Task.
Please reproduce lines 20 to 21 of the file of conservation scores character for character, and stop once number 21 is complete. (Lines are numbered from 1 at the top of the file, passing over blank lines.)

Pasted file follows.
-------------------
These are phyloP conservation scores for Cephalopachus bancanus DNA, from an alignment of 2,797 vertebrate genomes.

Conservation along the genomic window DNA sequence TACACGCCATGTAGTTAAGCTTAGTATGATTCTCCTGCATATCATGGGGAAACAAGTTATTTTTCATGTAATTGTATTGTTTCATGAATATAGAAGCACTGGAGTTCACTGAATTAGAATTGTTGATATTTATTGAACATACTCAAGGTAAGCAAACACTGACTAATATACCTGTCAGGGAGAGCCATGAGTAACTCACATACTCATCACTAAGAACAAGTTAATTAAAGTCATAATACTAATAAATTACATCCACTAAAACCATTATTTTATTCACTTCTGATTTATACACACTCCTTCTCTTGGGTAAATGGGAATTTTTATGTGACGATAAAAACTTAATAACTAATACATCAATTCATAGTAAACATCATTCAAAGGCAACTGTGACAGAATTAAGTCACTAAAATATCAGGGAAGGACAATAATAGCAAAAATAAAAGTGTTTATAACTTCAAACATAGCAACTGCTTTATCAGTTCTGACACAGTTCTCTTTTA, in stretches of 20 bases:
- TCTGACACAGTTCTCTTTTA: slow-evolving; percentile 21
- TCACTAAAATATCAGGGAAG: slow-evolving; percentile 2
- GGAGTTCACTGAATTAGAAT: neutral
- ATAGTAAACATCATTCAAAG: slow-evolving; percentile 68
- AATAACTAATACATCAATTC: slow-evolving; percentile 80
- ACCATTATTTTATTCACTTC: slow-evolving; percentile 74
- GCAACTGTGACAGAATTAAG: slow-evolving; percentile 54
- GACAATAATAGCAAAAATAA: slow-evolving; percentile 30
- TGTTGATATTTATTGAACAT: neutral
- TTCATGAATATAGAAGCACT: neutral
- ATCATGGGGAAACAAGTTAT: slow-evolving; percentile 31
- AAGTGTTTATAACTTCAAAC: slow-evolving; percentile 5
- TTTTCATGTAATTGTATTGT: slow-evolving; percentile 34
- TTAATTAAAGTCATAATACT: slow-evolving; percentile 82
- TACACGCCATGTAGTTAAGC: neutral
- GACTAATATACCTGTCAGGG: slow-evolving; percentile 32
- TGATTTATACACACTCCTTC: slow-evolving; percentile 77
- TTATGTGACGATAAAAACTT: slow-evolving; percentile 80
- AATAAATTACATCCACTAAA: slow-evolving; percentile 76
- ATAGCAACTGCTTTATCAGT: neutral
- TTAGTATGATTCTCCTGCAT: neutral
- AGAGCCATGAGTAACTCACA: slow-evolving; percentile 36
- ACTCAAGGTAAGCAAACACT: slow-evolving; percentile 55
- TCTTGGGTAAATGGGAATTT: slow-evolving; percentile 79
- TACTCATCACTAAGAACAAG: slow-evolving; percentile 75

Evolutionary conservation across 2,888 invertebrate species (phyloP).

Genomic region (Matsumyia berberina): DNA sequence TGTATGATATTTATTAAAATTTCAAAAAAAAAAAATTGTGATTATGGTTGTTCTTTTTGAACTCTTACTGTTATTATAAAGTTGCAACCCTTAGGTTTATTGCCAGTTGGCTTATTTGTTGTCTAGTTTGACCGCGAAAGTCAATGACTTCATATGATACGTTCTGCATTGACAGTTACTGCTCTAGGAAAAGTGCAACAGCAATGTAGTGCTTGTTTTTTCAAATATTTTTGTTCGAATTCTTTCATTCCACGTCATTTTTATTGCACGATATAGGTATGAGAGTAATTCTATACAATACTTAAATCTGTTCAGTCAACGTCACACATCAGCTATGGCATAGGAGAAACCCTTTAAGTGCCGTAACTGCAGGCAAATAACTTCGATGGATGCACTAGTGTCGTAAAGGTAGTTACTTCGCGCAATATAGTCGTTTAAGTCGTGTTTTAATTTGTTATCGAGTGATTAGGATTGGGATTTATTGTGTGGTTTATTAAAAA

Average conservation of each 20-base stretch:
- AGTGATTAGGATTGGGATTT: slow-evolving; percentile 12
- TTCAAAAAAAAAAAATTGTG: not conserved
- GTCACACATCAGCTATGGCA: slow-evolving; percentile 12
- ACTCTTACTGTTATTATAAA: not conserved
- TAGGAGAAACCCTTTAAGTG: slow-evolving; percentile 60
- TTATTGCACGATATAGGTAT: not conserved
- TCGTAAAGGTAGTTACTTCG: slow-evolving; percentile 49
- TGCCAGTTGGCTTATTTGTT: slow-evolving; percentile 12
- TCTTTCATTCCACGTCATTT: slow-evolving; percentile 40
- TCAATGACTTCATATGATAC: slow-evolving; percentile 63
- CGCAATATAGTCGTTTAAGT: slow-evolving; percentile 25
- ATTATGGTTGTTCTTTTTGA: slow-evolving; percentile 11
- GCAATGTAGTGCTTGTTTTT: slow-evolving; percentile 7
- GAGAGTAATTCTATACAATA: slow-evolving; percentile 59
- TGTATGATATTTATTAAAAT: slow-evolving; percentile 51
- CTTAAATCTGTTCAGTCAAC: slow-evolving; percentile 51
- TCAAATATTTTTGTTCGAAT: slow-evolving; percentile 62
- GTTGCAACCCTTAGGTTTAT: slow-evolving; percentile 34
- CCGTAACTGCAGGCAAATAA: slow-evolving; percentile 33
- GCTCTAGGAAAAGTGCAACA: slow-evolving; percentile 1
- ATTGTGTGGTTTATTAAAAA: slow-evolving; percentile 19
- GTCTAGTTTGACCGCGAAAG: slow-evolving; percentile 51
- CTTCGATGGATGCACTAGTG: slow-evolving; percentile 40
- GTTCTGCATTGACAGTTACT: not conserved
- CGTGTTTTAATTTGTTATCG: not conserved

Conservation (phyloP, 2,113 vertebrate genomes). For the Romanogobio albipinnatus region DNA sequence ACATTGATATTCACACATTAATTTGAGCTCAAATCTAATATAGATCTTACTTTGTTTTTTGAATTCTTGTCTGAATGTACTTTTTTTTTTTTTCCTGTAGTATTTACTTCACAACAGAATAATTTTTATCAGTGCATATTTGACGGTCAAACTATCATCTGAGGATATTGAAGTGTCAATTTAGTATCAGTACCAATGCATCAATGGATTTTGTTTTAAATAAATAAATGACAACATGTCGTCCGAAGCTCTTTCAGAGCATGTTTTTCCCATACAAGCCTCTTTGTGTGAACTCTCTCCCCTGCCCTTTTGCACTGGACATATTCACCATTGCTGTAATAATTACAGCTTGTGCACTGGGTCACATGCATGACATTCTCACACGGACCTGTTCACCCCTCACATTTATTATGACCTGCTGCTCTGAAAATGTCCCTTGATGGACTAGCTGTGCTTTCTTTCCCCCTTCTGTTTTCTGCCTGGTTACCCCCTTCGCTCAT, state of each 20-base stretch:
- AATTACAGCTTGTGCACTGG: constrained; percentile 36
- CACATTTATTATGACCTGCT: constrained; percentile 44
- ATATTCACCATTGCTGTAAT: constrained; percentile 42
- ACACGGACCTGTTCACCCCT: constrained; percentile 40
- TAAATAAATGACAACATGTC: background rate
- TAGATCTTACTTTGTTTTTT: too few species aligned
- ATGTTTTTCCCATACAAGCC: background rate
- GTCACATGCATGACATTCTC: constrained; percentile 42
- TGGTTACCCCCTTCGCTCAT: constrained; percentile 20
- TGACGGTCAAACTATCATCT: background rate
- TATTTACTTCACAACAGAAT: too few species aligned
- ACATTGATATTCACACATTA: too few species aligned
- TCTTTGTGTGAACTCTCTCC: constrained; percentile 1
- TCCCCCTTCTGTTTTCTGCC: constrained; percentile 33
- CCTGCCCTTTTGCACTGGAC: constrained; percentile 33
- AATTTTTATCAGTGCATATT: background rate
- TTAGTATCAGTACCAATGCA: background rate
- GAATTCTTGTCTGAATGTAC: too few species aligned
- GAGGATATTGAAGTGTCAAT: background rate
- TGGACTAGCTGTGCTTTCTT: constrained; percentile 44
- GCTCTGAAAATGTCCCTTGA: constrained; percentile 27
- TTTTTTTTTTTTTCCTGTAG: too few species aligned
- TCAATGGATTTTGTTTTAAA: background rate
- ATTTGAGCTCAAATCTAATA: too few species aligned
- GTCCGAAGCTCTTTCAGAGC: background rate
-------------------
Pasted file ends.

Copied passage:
- TTATGTGACGATAAAAACTT: slow-evolving; percentile 80
- AATAAATTACATCCACTAAA: slow-evolving; percentile 76